MAT inspections are under consideration, but might also require legislation. Greenway warned they would encourage “performative compliance – behaving like strong trusts without actually being one”.
Some in the sector fear trust standards could alternatively be shoe-horned without legislation into the trust handbook, which trusts must comply with or risk losing schools.
A new taskforce on cutting red tape – likely to be welcomed in principle – could also similarly provide a backdoor route to greater intervention.
But the widening of the handbook beyond finances last year sparked a sector revolt.
Mark Lehain, an ex-DfE special adviser and now head of education at the Centre for Policy Studies, said one option was publishing a catalogue of metrics – encouraging improvement and helping schools choose trusts.
But Cruddas noted the government had already “intimated” the definition could instead inform regional director decisions over which trusts take on schools.
Proposals in the schools white paper that do not require new laws – such as the “expectation” all schools have a 32.5 hour day – also remain.
Momentum towards 2030
The other big question for ministers is how far the bill’s demise – on top of the summer’s political chaos and Labour’s surge in the polls – undermines the white paper vision for all schools to join trusts.
A key relevant bill reform – letting councils request ministers academise their schools en-masse irrespective of governors’ consent – is also dead.
One government source suggested non-legislative measures may still emerge to facilitate bulk conversions and council-established MATs are likely to go ahead as they do not require legislation.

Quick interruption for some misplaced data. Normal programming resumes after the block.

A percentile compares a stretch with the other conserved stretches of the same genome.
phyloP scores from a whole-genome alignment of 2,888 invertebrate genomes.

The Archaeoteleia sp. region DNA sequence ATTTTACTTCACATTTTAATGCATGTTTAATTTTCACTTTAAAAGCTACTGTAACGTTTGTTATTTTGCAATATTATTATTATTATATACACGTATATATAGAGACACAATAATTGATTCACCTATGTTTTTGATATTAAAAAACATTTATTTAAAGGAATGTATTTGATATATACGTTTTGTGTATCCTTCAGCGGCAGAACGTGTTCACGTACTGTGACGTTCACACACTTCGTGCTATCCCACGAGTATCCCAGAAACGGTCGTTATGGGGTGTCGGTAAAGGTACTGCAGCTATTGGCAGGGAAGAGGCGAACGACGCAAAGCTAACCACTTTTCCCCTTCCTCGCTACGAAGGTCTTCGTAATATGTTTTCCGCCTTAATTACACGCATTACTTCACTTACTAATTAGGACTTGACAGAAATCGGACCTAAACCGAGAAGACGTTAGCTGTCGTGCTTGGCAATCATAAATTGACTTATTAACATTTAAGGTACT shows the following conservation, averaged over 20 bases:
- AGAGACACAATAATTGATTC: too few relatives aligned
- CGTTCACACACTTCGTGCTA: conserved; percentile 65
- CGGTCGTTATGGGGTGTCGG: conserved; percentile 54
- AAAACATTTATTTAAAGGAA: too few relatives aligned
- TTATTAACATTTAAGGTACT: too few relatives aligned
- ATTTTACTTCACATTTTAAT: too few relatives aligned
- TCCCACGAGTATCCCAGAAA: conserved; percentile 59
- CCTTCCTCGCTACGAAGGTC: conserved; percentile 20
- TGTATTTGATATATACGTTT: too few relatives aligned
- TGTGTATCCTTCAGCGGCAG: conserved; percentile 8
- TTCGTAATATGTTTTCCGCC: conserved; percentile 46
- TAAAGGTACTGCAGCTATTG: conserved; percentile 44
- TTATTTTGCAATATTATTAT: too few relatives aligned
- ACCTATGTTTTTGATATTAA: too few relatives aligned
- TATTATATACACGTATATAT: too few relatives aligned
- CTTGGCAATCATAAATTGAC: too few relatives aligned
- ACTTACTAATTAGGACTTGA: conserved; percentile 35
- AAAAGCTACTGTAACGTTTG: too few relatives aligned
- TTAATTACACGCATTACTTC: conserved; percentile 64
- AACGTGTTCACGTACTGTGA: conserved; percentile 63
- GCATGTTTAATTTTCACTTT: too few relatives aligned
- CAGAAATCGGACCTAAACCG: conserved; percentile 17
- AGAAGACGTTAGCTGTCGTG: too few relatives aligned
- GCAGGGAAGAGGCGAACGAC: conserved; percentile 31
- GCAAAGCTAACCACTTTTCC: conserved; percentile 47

But political uncertainty now means “quite a lot” of maintained and standalone academy leaders will now continue to say “let’s wait and see”, according to ASCL’s Julie McCulloch.
Dr Mark Fenton, the chief executive of the Grammar School Heads Association (GSHA), said the bill’s demise was “good news” for the survival of strong single-academy trusts.
Other ‘incentives’ needed for schools to convert
Even Cruddas, who supports the all-MAT vision, said: “Let’s not fight about 2030.”
Nigel Genders, the chief education officer at the Church of England education service, said the government needed “some other way to incentivise” stronger schools to convert – or risk insufficient trust capacity to take on those deemed underperforming.
He voiced his disappointment the bill had not progressed on removing various barriers to church schools joining MATs, but welcomed Keegan’s commitment to prioritise this.
Fenton also said GSHA remained committed to working with the government to tackle grammar school concerns about their status within MATs.
John Jolly, the chief executive of the parents’ charity Parentkind, also said reforms must “urgently” address an “accountability gap” between MATs and parents, backing new duties to consult parents.
But the key question is whether ministers can now revive credibility at all.
As Bridget Phillipson, the shadow education secretary, wrote on Wednesday: “Their schools bill was to be their flagship legislation on education. And today it’s gone.”